Washington> Baltimore 22 Sept 1820
My Dear George
My absence from the City must plead My excuse for not sooner congratulating you on your success in obtaining the prize and still more on the probability of your obtaining a reputation as an Orator one of the most essential requisites for a Publick man in our Country—It is a talent which may be considered as leading most directly and immediately to promotion and frequently to the highest Stations in our Government—You will perhaps be surprized at my differing with you in opinion concerning your superiority in writing to speaking I have always thought you excelled more in the latter and that you did not pay sufficient attention to the choice of words or language to attain a correct and elegant style—It is an error easily acquired and extremely difficult to conquer but practice and experience produce wonderful effects and almost always favorable results. Do not therefore lose courage but persevere in your industry and I promise you the fullest reward—
Last Evening I was at Susana Buchanans Wedding and left her as Mrs. Newman to all appearance perfectly happy and delighted at her prospects which are as fair as prudence and industry can make them her Husband is a Yankee and said to be an amiable clever fellow.—The entertainment was handsome and quite poetical there being four Tables on which the confectionary was placed representing the four Seasons producing on the whole a very pretty effect—Weddings are to me the dullest things in creation and the one of last evening was not more agreeable to me than others more especially as I was quite a Stranger to the largest part of the company—I returned <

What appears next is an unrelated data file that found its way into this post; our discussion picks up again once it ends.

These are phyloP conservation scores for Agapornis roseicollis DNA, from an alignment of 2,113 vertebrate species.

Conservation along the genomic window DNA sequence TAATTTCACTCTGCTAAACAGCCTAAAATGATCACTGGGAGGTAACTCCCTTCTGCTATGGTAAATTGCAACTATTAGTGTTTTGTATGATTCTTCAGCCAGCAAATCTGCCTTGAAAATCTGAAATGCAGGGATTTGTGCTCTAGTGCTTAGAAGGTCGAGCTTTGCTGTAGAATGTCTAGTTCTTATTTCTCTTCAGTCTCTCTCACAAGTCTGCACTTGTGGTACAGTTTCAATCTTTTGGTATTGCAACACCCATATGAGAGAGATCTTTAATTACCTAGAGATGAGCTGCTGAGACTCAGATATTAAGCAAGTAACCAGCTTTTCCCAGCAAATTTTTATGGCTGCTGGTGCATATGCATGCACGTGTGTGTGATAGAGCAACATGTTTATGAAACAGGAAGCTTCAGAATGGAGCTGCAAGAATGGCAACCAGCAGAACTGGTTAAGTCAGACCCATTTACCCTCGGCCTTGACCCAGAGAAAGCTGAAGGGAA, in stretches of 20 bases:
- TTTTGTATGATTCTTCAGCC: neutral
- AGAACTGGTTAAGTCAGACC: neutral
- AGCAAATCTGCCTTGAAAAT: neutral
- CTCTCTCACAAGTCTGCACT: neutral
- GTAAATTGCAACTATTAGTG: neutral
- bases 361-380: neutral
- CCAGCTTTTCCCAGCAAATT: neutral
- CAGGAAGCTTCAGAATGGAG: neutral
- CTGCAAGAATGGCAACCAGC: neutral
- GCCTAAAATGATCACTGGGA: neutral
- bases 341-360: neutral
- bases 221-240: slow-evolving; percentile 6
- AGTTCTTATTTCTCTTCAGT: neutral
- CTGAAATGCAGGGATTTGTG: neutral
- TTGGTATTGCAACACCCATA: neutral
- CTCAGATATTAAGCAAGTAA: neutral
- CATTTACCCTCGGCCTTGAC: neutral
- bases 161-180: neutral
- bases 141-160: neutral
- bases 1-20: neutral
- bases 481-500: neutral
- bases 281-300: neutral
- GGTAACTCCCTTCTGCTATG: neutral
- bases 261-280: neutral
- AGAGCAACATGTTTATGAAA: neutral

out> home at Ten o clock and left the party in high glee—
I intended to have gone part of my way home to Washington this evening but in consequence of [the] indisposition of my Coachman I am obliged to postpone my return untill tomorrow morning and you of course will not receive this Letter so soon by one day from your affectionate Mother
L. C. A.
MHi: Adams Papers.